Above: The left and center image show the true or “right dittany” of Crete (Origanum dictamnus), a tender Mediterranean species grown in pots in Bonnefont garden. This pretty relative of the culinary oreganos is endemic to the island, and is found growing wild only in the mountains there. The small, purplish-pink flowers are borne on long-lasting bracts in late summer and fall. The image on the right shows Dictamnus albus, known as white dittany or fraxinella, which is a botanically unrelated species. Medieval herbalists seem to have transferred both the name and the marvelous properties that the ancients ascribed to true dittany to this herb.
Origanum dictamnus, with its round, woolly gray leaves, rosy bracts and delicate purplish-pink flowers, is the prettiest of the tender medieval species grown in pots in Bonnefont garden, and the most difficult for us to grow. One of a number of species endemic to the mountains of Crete, the wild plant is only found growing in the crevices of limestone gorges and ravines (see image). Known as diktamnon in Greek, it is said to be named after Mount Dikti. Read more »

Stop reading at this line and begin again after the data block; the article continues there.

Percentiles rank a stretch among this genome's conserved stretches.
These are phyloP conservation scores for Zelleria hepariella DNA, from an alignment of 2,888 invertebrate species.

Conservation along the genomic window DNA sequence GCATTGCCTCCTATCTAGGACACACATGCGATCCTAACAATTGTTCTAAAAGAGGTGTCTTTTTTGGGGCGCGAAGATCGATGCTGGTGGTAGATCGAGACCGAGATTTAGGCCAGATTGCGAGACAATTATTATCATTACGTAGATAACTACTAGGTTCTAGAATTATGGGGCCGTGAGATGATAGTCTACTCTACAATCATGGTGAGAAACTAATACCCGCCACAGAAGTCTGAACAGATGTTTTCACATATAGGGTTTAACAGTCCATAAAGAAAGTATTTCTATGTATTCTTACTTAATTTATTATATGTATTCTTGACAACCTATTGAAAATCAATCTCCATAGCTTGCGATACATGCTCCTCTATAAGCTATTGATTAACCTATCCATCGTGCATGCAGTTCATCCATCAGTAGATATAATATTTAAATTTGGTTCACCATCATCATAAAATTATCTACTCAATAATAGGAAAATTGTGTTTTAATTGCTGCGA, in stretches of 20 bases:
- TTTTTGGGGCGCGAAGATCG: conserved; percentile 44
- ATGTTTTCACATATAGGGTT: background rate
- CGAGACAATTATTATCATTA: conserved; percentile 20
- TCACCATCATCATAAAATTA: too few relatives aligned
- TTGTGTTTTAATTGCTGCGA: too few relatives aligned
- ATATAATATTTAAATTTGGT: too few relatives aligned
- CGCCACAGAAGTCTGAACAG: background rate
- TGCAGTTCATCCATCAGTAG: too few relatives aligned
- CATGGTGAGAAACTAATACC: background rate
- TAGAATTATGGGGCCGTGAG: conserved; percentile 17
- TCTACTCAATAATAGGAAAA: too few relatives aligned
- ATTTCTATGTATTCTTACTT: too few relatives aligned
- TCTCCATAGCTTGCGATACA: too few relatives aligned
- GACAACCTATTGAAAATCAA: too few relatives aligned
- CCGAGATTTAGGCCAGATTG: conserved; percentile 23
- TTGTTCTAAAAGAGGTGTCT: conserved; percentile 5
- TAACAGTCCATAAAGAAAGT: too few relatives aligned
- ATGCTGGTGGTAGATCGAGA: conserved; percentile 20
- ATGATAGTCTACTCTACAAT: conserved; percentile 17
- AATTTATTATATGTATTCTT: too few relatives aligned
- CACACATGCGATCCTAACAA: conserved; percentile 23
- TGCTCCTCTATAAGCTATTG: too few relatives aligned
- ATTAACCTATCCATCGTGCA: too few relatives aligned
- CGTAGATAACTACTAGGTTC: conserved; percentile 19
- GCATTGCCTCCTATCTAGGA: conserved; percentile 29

Above: Three images of the blessed thistle (Cnicus benedictus). The low stature and unremarkable appearance of this plant belie its medieval reputation as a plague cure and a panacea. The lax stems and spiny, light green leaves are covered with a fine, white down; the spines that subtend the developing flowerhead are a protection against grazing animals. The yellow flowers of this annual thistle appear in July; once the seeds have set, the plant dies. Photographs by Corey Eilhardt.
The humble Cnicus benedictus, a plant of waste ground and stony soil native to the Mediterranean, was a medieval panacea whose reputation survived undiminished into the Renaissance. The sixteenth-century English herbalist John Gerard notes that this wild medicinal plant of southern Europe was “diligently cherished in gardens in these Northern parts.” Gerard also attests that the herb was known everywhere in Europe by the medieval Latin name Carduus benedictus; the common names by which it is known today preserve this designation: blessed or holy thistle in English, benedikten distel in German; chardon bénit or chardon santo in French, cardo benedetto in Italian, cardo bendito in Spanish.